Sweden’s A-26 Submarine Creates New Possibilities For Seabed Warfare

Swedish submarine might find a new niche

Sweden’s new A-26 Blekinge Class submarines have been designed with covert missions in mind. Traditionally these would include special forces and intelligence gathering. Now as the naval world pivots towards seabed warfare, the Swedish submarine might find a new niche. One that the design is uniquely suited to.

The September 26 attack on the Nord Stream pipelines off Sweden and Denmark are a wake up call for western navies. Seabed warfare has been a bullet point in PowerPoints for the last 20 years, now it is getting real. Sweden’s submarine force, and particularly the future A-26 Blekinge class, may be very relevant. And, fortunately for NATO, inherently well suited.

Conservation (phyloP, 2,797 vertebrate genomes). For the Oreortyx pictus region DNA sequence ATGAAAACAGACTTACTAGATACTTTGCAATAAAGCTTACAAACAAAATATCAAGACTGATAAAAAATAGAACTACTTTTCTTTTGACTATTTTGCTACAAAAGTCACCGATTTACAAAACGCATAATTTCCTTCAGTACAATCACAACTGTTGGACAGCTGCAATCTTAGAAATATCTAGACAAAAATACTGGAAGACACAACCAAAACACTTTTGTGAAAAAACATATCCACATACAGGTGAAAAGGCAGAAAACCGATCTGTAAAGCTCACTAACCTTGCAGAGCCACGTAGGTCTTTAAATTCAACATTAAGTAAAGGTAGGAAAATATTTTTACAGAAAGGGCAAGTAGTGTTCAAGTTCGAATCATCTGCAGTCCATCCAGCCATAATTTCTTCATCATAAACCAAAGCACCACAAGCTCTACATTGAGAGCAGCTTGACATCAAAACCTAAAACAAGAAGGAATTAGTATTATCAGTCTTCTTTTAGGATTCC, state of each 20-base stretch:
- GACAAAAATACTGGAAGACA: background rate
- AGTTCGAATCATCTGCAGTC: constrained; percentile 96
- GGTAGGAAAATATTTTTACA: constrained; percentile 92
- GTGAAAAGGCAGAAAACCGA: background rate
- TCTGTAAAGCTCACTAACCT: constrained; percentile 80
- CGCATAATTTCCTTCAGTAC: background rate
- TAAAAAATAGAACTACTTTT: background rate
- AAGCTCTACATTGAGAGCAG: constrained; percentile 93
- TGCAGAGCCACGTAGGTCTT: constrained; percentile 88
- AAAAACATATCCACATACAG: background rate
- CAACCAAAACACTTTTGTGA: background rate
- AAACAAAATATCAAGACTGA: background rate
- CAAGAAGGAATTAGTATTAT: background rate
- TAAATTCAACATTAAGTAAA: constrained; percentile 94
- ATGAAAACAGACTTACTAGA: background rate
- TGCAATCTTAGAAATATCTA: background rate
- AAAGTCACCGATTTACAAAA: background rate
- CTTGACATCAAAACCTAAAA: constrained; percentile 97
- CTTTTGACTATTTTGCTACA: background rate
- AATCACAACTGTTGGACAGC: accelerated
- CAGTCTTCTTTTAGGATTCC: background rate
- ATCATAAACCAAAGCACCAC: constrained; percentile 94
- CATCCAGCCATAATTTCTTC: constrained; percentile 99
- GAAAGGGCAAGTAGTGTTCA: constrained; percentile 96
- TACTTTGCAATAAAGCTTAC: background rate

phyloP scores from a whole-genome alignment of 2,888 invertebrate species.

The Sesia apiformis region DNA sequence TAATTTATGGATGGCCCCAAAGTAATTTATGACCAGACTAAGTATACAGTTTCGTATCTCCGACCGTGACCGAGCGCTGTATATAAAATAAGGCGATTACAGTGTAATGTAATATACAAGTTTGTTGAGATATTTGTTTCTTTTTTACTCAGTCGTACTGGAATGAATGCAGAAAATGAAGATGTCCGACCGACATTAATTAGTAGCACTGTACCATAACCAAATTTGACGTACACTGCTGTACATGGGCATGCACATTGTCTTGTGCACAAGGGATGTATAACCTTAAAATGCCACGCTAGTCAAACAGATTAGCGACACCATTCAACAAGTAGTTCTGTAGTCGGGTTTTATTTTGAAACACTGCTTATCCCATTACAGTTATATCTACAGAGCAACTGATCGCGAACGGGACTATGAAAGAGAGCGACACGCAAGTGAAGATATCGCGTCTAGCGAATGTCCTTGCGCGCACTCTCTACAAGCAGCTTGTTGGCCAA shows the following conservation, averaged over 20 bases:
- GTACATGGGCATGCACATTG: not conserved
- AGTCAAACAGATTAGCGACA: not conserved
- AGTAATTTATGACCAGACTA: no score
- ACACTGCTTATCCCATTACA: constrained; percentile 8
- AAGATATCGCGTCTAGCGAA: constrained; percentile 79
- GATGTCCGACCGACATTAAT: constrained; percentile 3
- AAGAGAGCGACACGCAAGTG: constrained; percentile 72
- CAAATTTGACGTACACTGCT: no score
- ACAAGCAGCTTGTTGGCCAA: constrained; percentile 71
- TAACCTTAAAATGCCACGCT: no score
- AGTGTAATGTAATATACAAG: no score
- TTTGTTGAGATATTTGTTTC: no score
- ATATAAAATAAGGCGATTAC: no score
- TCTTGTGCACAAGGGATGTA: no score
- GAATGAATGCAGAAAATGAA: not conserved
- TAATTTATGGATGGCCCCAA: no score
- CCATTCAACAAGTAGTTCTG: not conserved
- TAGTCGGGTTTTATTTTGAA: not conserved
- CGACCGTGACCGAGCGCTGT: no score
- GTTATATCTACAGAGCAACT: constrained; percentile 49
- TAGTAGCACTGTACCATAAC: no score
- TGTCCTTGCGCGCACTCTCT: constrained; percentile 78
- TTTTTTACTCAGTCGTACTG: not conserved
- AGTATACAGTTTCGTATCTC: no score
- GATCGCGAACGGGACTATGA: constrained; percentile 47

Seabed warfare is nothing new. Since the early days of submarines some missions have involved aspects of it. In World War Two British X-craft midget subs were used to cut Japanese communications cables. And it would be remiss not to mention Operation Ivy Bells, the U.S. Navy’s Cold War mission to tap Soviet communications. And Britain’s SBS used diesel subs to retrieve Soviet listening devices laid off the UK. During the 1980s it was the Swedes’ turn to play the game, with numerous suspected Soviet submarine incursions in their waters.

AI Bot running SUBSIM, what could go wrong?!